I am reading David Nutt’s book Drugs – Without the Hot Air, which is excellent, although as I will get to later, my timing is not great. Incidentally, as he admits in the book, he is best known as the scientific advisor that the then Home Secretary Alan Johnson sacked a few years ago. He says a number of things in the book, but I can illustrate a key point he is making as follows. Consider two drugs: A and B. Large doses of A can kill you on the spot, it is responsible for damage to society on a huge scale, tens of thousands of deaths every year, and can be addictive. Drug B does not, even in very large doses, kill you directly, although it is harmful. It is also not addictive. If you tell you one of these in legal and the other illegal, can you guess which one is illegal?
It is drug B of course. LSD is a Class A drug in the UK, with penalties of up to 7 years for possession, and up-to-life imprisonment for dealing. And although it is certainly harmful, it is difficult to overdose on LSD. Drug A is alcohol, and about one person a day in the UK overdoses on it so much they die. And many thousands destroy their livers, causing ill health and ultimately death. It is also possible to become chemically dependent on alcohol, as the UK’s quite large population of alcoholics can attest, something that is not really possible with LSD.
I read all this the day after I enjoyed a trip with friends to the Reading Beer festival. So neither I, nor David Nutt who also admits to liking a drink, are going to advocate making alcohol illegal. But he does make some pretty compelling arguments for treating alcohol more like tobacco, i.e., for applying some of the measures we as a society have used to reduce tobacco consumption, to alcohol. Measures such as ramping up the tax, particularly on supermarket and off-licence sales, and clamping down on advertising alcohol.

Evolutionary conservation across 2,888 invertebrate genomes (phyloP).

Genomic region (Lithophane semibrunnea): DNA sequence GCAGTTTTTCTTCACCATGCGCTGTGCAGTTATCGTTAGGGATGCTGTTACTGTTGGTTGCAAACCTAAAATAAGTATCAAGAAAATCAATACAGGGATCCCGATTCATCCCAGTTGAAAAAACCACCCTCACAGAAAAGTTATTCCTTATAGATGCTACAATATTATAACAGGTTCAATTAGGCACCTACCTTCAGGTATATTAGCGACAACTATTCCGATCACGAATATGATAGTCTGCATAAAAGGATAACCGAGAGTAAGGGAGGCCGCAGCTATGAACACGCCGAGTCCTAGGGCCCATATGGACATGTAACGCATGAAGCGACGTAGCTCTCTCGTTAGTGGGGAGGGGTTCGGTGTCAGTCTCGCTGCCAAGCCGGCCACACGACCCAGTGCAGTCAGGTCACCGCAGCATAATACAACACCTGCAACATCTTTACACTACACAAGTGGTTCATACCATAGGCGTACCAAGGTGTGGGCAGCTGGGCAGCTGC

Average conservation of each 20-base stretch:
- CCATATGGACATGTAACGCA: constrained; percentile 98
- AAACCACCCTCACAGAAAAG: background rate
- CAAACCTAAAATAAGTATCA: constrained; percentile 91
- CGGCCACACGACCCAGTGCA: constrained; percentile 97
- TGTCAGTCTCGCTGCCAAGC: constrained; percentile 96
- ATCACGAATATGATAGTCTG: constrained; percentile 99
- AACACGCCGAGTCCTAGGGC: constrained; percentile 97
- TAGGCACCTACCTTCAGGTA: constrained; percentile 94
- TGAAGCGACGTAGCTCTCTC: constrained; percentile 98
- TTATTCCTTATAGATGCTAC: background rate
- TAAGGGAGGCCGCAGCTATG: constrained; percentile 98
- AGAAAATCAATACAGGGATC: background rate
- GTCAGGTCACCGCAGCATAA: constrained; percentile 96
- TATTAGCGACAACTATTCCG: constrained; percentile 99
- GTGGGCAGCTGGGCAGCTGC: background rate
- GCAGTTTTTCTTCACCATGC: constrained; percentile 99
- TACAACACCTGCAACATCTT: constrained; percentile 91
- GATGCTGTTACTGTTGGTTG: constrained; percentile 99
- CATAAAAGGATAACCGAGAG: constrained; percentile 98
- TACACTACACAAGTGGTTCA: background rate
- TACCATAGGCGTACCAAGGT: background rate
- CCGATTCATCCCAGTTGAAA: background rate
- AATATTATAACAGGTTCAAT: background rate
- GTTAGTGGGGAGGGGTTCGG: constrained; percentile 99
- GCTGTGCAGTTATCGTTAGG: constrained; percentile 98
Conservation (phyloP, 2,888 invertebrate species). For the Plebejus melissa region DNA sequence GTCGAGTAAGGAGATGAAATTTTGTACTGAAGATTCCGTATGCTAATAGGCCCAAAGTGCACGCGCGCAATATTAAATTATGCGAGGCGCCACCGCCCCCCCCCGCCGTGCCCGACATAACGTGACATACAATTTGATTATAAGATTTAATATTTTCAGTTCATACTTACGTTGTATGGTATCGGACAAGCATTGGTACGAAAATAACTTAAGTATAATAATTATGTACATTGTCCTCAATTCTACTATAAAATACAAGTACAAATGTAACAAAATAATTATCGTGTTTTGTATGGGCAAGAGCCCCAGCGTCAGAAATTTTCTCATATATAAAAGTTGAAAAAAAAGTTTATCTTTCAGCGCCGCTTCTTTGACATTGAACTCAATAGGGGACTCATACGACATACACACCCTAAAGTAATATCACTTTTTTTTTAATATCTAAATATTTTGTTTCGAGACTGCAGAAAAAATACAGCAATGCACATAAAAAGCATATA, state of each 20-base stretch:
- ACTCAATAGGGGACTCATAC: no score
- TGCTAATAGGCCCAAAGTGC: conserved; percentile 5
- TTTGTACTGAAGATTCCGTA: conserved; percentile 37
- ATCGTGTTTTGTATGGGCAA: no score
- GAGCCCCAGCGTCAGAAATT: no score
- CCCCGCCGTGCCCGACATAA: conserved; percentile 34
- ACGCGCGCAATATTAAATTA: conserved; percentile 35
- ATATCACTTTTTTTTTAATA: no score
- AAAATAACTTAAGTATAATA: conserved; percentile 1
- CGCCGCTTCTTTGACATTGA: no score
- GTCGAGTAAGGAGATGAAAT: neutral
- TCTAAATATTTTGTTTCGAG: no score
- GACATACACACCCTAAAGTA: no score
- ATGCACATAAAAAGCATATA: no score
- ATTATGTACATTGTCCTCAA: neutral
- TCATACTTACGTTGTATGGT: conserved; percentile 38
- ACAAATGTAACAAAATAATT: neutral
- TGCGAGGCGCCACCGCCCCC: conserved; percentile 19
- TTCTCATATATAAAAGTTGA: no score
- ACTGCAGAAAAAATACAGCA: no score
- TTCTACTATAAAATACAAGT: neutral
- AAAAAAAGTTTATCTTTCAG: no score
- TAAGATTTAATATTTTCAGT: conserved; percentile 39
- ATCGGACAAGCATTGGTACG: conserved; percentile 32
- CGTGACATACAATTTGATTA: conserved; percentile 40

Alcohol is a drug that affects our brains – this is why we drink it. It both depresses some brain processes and stimulates others. We use its stimulant properties in social situations, as many of us can be better company if mildly stimulated. It’s ability to depress other brain functions is why it is popular in the evening after a long stressful day, it suppresses the bit of the brain where we worry about stuff.
This is fine in moderation, I would say, I use alcohol for both purposes. But it is probably best to bear in mind that alcohol is a drug. And reading the book is making me worry a bit about being in a society in which it is almost impossible to switch on a TV without being bombarded by fun ads for one drug, while you can get 7 years in prison for just possessing a much less addictive drug.